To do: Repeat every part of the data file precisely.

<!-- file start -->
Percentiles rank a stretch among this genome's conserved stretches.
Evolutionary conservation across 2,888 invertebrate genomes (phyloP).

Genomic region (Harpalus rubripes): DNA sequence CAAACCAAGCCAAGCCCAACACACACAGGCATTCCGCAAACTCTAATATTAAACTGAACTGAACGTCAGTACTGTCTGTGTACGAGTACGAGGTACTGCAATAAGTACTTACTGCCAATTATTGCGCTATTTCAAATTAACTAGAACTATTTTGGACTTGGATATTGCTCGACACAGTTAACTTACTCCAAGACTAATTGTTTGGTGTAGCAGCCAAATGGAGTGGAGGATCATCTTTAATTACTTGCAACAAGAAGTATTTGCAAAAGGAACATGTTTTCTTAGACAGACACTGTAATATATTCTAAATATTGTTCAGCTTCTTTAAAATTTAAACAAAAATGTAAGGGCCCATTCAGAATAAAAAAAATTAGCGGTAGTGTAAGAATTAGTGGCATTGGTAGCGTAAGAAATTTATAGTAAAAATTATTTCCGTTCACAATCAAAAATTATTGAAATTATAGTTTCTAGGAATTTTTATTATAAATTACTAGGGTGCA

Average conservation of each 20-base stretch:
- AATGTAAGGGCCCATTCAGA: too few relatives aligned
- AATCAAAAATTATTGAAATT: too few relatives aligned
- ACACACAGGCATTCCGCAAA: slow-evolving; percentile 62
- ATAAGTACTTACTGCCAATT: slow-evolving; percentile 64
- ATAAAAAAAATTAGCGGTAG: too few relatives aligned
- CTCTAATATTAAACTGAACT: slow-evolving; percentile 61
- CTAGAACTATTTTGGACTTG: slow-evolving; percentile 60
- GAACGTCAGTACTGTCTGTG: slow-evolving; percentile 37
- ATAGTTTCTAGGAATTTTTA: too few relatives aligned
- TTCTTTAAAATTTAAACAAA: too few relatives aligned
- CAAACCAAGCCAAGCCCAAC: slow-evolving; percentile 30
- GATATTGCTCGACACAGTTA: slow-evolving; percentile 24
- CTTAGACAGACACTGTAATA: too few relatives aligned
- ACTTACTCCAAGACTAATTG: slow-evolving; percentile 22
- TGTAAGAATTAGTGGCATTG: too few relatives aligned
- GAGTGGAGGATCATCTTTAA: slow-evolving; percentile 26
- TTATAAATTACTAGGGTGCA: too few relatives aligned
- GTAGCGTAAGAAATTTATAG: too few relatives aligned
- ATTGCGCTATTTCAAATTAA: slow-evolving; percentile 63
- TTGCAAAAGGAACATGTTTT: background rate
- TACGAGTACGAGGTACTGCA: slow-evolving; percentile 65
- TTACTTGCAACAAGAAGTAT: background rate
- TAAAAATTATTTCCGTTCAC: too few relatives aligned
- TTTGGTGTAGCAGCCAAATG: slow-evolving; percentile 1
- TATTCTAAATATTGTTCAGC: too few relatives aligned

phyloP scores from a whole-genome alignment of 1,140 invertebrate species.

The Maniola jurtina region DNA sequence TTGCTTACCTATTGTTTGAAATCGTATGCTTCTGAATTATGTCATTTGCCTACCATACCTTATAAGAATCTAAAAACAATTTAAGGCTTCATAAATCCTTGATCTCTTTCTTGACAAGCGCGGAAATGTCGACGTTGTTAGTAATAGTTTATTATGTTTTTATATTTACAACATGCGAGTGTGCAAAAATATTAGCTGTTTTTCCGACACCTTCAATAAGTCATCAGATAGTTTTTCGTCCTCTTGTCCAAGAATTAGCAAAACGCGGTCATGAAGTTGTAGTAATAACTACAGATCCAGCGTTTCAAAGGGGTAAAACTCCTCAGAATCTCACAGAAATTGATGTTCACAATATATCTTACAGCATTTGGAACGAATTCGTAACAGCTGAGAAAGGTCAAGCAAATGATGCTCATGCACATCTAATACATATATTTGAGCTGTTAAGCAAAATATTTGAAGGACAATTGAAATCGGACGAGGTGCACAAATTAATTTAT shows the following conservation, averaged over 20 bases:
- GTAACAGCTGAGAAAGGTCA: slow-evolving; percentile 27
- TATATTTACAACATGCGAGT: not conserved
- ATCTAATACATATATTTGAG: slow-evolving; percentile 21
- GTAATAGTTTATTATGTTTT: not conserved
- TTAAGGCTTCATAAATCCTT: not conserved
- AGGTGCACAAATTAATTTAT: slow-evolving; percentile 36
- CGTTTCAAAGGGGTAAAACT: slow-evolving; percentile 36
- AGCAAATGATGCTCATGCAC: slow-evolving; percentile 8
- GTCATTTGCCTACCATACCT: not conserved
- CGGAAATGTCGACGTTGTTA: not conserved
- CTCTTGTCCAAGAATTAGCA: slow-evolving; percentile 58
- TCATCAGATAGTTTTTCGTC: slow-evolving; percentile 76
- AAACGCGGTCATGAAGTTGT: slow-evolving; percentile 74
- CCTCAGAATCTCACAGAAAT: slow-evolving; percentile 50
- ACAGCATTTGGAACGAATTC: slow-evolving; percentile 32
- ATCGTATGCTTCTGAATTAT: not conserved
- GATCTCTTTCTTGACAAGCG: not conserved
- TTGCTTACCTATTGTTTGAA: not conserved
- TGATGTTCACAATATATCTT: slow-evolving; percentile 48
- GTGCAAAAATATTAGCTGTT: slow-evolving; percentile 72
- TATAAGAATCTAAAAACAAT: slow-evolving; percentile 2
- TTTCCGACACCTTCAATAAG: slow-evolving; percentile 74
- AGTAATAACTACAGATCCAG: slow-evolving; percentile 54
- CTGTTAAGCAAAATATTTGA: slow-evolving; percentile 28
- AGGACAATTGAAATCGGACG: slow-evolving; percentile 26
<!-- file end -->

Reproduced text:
Percentiles rank a stretch among this genome's conserved stretches.
Evolutionary conservation across 2,888 invertebrate genomes (phyloP).

Genomic region (Harpalus rubripes): DNA sequence CAAACCAAGCCAAGCCCAACACACACAGGCATTCCGCAAACTCTAATATTAAACTGAACTGAACGTCAGTACTGTCTGTGTACGAGTACGAGGTACTGCAATAAGTACTTACTGCCAATTATTGCGCTATTTCAAATTAACTAGAACTATTTTGGACTTGGATATTGCTCGACACAGTTAACTTACTCCAAGACTAATTGTTTGGTGTAGCAGCCAAATGGAGTGGAGGATCATCTTTAATTACTTGCAACAAGAAGTATTTGCAAAAGGAACATGTTTTCTTAGACAGACACTGTAATATATTCTAAATATTGTTCAGCTTCTTTAAAATTTAAACAAAAATGTAAGGGCCCATTCAGAATAAAAAAAATTAGCGGTAGTGTAAGAATTAGTGGCATTGGTAGCGTAAGAAATTTATAGTAAAAATTATTTCCGTTCACAATCAAAAATTATTGAAATTATAGTTTCTAGGAATTTTTATTATAAATTACTAGGGTGCA

Average conservation of each 20-base stretch:
- AATGTAAGGGCCCATTCAGA: too few relatives aligned
- AATCAAAAATTATTGAAATT: too few relatives aligned
- ACACACAGGCATTCCGCAAA: slow-evolving; percentile 62
- ATAAGTACTTACTGCCAATT: slow-evolving; percentile 64
- ATAAAAAAAATTAGCGGTAG: too few relatives aligned
- CTCTAATATTAAACTGAACT: slow-evolving; percentile 61
- CTAGAACTATTTTGGACTTG: slow-evolving; percentile 60
- GAACGTCAGTACTGTCTGTG: slow-evolving; percentile 37
- ATAGTTTCTAGGAATTTTTA: too few relatives aligned
- TTCTTTAAAATTTAAACAAA: too few relatives aligned
- CAAACCAAGCCAAGCCCAAC: slow-evolving; percentile 30
- GATATTGCTCGACACAGTTA: slow-evolving; percentile 24
- CTTAGACAGACACTGTAATA: too few relatives aligned
- ACTTACTCCAAGACTAATTG: slow-evolving; percentile 22
- TGTAAGAATTAGTGGCATTG: too few relatives aligned
- GAGTGGAGGATCATCTTTAA: slow-evolving; percentile 26
- TTATAAATTACTAGGGTGCA: too few relatives aligned
- GTAGCGTAAGAAATTTATAG: too few relatives aligned
- ATTGCGCTATTTCAAATTAA: slow-evolving; percentile 63
- TTGCAAAAGGAACATGTTTT: background rate
- TACGAGTACGAGGTACTGCA: slow-evolving; percentile 65
- TTACTTGCAACAAGAAGTAT: background rate
- TAAAAATTATTTCCGTTCAC: too few relatives aligned
- TTTGGTGTAGCAGCCAAATG: slow-evolving; percentile 1
- TATTCTAAATATTGTTCAGC: too few relatives aligned

phyloP scores from a whole-genome alignment of 1,140 invertebrate species.

The Maniola jurtina region DNA sequence TTGCTTACCTATTGTTTGAAATCGTATGCTTCTGAATTATGTCATTTGCCTACCATACCTTATAAGAATCTAAAAACAATTTAAGGCTTCATAAATCCTTGATCTCTTTCTTGACAAGCGCGGAAATGTCGACGTTGTTAGTAATAGTTTATTATGTTTTTATATTTACAACATGCGAGTGTGCAAAAATATTAGCTGTTTTTCCGACACCTTCAATAAGTCATCAGATAGTTTTTCGTCCTCTTGTCCAAGAATTAGCAAAACGCGGTCATGAAGTTGTAGTAATAACTACAGATCCAGCGTTTCAAAGGGGTAAAACTCCTCAGAATCTCACAGAAATTGATGTTCACAATATATCTTACAGCATTTGGAACGAATTCGTAACAGCTGAGAAAGGTCAAGCAAATGATGCTCATGCACATCTAATACATATATTTGAGCTGTTAAGCAAAATATTTGAAGGACAATTGAAATCGGACGAGGTGCACAAATTAATTTAT shows the following conservation, averaged over 20 bases:
- GTAACAGCTGAGAAAGGTCA: slow-evolving; percentile 27
- TATATTTACAACATGCGAGT: not conserved
- ATCTAATACATATATTTGAG: slow-evolving; percentile 21
- GTAATAGTTTATTATGTTTT: not conserved
- TTAAGGCTTCATAAATCCTT: not conserved
- AGGTGCACAAATTAATTTAT: slow-evolving; percentile 36
- CGTTTCAAAGGGGTAAAACT: slow-evolving; percentile 36
- AGCAAATGATGCTCATGCAC: slow-evolving; percentile 8
- GTCATTTGCCTACCATACCT: not conserved
- CGGAAATGTCGACGTTGTTA: not conserved
- CTCTTGTCCAAGAATTAGCA: slow-evolving; percentile 58
- TCATCAGATAGTTTTTCGTC: slow-evolving; percentile 76
- AAACGCGGTCATGAAGTTGT: slow-evolving; percentile 74
- CCTCAGAATCTCACAGAAAT: slow-evolving; percentile 50
- ACAGCATTTGGAACGAATTC: slow-evolving; percentile 32
- ATCGTATGCTTCTGAATTAT: not conserved
- GATCTCTTTCTTGACAAGCG: not conserved
- TTGCTTACCTATTGTTTGAA: not conserved
- TGATGTTCACAATATATCTT: slow-evolving; percentile 48
- GTGCAAAAATATTAGCTGTT: slow-evolving; percentile 72
- TATAAGAATCTAAAAACAAT: slow-evolving; percentile 2
- TTTCCGACACCTTCAATAAG: slow-evolving; percentile 74
- AGTAATAACTACAGATCCAG: slow-evolving; percentile 54
- CTGTTAAGCAAAATATTTGA: slow-evolving; percentile 28
- AGGACAATTGAAATCGGACG: slow-evolving; percentile 26